While reading about the crap some people have faced, and still may encounter, has not been pleasant, this has all prompted progress. Consensus on the value of convention codes of conduct is emerging. Women can be increasingly confident that if they have to report an unpleasant incident, it’ll be handled as they would wish. Men are increasingly well informed about what it feels like to be cornered by a creep who won’t take no for an answer. The conversation’s gone well beyond overt harassment as women have shared their experiences of being talked over in conversation whether on panel or in a bar, or worse, denied any chance to speak at all. Now men are much better able to spot the full gamut of problematic behaviour and be ready as an ally should a woman want one.
So the trend for conventions is positive. What about publishing? If there ever was a time when male-dominated genre publishing automatically undervalued women, those days are long gone. Every SFFH list here and in the US has a solid roster of female editors and a good number are now in charge, having learned their business from the ground up, promoted from within. Indeed the only recent accusation I’ve seen of sexism in publishing came from a disgruntled man convinced that a feminist (probably lesbian) conspiracy was denying him his book-deal, fame and fortune. A quick look at any best-seller or award-winners list shows that for the nonsense it is.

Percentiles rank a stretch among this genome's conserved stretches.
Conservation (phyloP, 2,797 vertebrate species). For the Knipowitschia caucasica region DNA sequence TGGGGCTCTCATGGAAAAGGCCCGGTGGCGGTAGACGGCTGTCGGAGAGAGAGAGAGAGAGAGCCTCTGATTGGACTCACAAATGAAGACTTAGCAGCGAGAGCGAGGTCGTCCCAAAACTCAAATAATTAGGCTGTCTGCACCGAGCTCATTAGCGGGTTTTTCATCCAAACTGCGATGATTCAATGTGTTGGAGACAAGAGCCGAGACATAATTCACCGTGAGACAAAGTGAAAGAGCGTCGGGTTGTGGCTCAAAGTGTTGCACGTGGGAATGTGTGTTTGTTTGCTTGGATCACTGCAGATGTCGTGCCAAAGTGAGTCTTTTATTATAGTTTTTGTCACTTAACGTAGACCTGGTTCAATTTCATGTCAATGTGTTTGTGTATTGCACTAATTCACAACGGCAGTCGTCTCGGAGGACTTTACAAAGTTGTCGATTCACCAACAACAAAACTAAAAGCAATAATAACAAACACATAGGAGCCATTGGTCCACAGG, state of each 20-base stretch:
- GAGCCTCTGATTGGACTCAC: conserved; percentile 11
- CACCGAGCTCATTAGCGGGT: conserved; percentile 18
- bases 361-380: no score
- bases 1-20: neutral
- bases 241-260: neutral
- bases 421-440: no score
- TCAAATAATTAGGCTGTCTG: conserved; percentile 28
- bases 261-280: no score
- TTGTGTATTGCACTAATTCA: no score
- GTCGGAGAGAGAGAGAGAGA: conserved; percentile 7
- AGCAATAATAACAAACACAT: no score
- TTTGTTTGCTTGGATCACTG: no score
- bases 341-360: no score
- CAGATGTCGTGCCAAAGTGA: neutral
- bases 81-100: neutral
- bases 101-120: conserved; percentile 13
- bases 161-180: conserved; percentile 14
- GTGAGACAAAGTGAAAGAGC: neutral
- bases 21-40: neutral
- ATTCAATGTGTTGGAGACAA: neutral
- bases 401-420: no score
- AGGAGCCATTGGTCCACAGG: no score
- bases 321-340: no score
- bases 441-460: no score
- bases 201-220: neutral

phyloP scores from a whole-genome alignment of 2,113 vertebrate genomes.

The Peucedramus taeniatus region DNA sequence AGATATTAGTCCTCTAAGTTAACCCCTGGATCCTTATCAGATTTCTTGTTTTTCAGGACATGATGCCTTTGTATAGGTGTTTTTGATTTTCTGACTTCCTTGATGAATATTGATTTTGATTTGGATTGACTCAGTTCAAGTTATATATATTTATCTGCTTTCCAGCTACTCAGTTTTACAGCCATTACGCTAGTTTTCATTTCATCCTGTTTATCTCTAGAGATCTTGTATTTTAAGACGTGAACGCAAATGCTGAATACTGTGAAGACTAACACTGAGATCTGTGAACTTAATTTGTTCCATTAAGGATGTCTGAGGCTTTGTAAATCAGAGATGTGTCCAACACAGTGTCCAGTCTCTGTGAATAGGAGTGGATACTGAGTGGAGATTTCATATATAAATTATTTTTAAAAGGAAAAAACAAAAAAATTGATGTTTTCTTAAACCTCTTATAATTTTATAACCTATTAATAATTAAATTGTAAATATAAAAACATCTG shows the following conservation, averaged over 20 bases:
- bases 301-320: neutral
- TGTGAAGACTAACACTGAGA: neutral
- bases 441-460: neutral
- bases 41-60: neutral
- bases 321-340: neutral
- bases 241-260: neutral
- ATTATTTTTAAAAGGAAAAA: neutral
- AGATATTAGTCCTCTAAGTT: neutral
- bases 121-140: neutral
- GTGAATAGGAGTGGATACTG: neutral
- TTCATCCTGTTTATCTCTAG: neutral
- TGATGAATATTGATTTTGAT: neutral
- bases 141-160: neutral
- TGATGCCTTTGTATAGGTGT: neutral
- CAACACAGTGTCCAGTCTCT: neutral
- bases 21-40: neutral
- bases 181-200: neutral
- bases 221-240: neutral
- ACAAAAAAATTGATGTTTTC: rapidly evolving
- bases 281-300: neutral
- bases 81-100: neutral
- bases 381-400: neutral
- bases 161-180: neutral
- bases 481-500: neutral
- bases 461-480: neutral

So why do people like me insist that sexism continues to put women at a disadvantage. Let’s start with those best-seller and awards lists, still dominated by men. Old-school sexists claimed this merely proved men were inherently ‘better’. Writers from Pat Cadigan to Tricia Sullivan to Lauren Beukes to JK Rowling have shown that’s nonsense. But women writers are still under-represented as genre’s top earners and award-winners, not least because far fewer women enjoy the same prolonged and sustained writing careers as men. This is inherently sexist and it’s a problem.